New Rules for Back- to-School Night
This really happened:
An administrator at a school in Montgomery County welcomed several hundred parents at back-to-school night by relating his extensive experience as an educator and as a soldier.
Then he said, “So you can see I am very qualified. So, do I know more than you do about the curriculum? Yes I do. Do I know more about [student] placement? Yes I do. Do I want your opinion? No I don’t.”
The crowd was effectively cowed.
This, admittedly, is not the best way to start off a back- to-school night--but it points to two problems that too often ruin the evening when parents and teachers get together at the start of the near year. The two problems: the parents and the teachers.
Let’s review the usual routine:
The principal welcomes the parents and takes too long recounting what he or she did over the summer. Parents are then sent off to hop from classroom to classroom to meet their child’s teachers but warned not to ask specific questions about their child on this night.
Each teacher makes a short presentation--often zooming through important information about homework, grading policy, discipline and other key topics--and then takes questions from parents. The most aggressive get right down to business, asking specific questions about their child:
“Why is my daughter in such a low math class?”
“What are you going to do to accommodate my child’s allergies this year?”
“How many and which AP classes can my son take and also be on the baseball and lacrosse and debate teams?”
The teacher, not wanting to slap down a parent so early in the school year, says there isn’t time to take personal questions but then proceeds to try to answer it anyway. The discussion goes off on a tangent. Parents check their watches to see if they are going to miss the premiere of the television show they thought they’d be home in time to see.
A second kind of annoying parent is then sometimes heard. I know this because, I confess, I have been this parent. This is the one who asks somewhat belligerent questions as if they know more than the teacher.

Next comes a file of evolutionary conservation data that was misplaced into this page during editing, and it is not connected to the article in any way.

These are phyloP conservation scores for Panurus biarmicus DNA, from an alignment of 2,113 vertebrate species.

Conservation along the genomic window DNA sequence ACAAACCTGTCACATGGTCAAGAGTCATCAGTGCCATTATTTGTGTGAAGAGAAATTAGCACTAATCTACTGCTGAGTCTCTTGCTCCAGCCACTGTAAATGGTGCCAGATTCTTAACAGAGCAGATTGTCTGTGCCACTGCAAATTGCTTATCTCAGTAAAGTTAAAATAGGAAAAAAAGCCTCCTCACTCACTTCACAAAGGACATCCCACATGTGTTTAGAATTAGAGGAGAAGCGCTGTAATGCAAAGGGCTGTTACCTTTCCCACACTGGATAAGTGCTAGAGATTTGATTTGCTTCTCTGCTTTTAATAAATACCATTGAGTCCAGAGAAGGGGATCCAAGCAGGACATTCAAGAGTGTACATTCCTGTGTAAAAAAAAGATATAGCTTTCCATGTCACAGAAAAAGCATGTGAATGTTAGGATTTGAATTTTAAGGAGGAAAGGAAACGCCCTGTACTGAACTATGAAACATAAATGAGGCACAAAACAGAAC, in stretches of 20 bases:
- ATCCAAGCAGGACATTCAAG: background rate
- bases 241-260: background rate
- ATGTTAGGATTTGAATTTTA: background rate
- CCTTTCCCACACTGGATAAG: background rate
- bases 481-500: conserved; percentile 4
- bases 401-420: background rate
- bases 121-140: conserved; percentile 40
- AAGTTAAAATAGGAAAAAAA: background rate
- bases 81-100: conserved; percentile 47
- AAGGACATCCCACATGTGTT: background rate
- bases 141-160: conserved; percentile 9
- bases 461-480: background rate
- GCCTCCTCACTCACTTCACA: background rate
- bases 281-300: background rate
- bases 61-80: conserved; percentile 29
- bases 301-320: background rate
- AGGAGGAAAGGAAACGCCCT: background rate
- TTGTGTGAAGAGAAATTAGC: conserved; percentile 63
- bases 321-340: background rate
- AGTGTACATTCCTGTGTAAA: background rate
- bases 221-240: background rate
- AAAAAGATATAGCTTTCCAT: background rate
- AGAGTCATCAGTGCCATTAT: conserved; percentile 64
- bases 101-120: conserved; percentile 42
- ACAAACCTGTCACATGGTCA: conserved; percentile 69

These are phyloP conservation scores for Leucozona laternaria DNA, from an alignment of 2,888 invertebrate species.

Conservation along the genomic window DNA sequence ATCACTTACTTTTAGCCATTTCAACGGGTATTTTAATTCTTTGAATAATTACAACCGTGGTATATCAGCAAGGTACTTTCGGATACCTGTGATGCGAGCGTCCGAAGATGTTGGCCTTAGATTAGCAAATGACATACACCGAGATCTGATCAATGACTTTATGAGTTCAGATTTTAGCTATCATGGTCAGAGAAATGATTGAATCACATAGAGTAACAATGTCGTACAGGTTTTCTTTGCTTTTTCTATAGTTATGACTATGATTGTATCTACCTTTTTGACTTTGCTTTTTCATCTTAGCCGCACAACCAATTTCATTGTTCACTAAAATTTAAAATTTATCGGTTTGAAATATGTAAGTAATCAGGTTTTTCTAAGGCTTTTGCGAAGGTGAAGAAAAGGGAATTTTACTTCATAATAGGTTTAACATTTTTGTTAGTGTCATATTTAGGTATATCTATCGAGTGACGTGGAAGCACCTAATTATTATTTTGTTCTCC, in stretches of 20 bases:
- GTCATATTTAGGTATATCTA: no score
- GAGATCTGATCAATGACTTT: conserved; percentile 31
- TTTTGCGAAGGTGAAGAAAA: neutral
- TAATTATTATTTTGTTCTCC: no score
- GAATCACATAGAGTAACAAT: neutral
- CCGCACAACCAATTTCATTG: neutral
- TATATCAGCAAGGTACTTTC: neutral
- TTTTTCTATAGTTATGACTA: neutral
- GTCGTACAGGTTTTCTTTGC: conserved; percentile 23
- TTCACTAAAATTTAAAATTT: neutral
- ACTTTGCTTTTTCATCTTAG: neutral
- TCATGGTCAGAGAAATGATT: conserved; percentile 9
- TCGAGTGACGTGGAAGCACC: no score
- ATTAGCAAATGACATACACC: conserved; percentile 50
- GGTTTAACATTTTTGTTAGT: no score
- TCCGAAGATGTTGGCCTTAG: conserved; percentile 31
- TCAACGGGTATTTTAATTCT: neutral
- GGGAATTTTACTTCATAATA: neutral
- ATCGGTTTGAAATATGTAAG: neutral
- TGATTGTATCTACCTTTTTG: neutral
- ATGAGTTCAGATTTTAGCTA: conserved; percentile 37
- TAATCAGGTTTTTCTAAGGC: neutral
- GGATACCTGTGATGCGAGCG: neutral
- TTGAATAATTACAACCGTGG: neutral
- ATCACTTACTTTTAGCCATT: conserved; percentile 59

When my daughter’s 8th grade teacher said that the class would read “Catcher in the Rye” and I, indignant that a book I thought better suited for high schoolers was being introduced so young, asked something obnoxious, such as “Why do we have to push these kids to read things they aren’t ready for? That book is usually taught in 11th grade.” To which the teacher said the only thing she could: “Because we think it is appropriate.”
“Catcher,” by the way, has been my daughter’s favorite book since she read it in 8th grade. But I digress.
Throughout every back-to-school night, there is always some parent who is too important to shut off their cell phone, which invariably rings and disturbs everyone else.
Then, too soon, the end-of-class bell blares, the parents go to the next class, and the whole thing starts all over again.
Now for the new rules:
Each teacher should have key information about their class written out on paper that is given out to parents: Overview of the curriculum. Homework: How much kids should do; if and how much the parents should get involved and when. Discipline expectations. Contact information.
And when a parent asks something they shouldn’t, tell them nicely you won’t answer it and be done with it.
Certainly it takes a strong personality to face some of the parents, especially in areas (like the greater Washington D.C. region) where many parents are more highly educated than their kids’ teachers. But keep a stiff backbone anyway.
Parents, even if you have many more degrees than the teacher, assume they know more than you do that night about the the class they are going to teach. Don’t ask personal or smug questions.
And, please, shut off your cellphones!
(I’ll shut off mine.)
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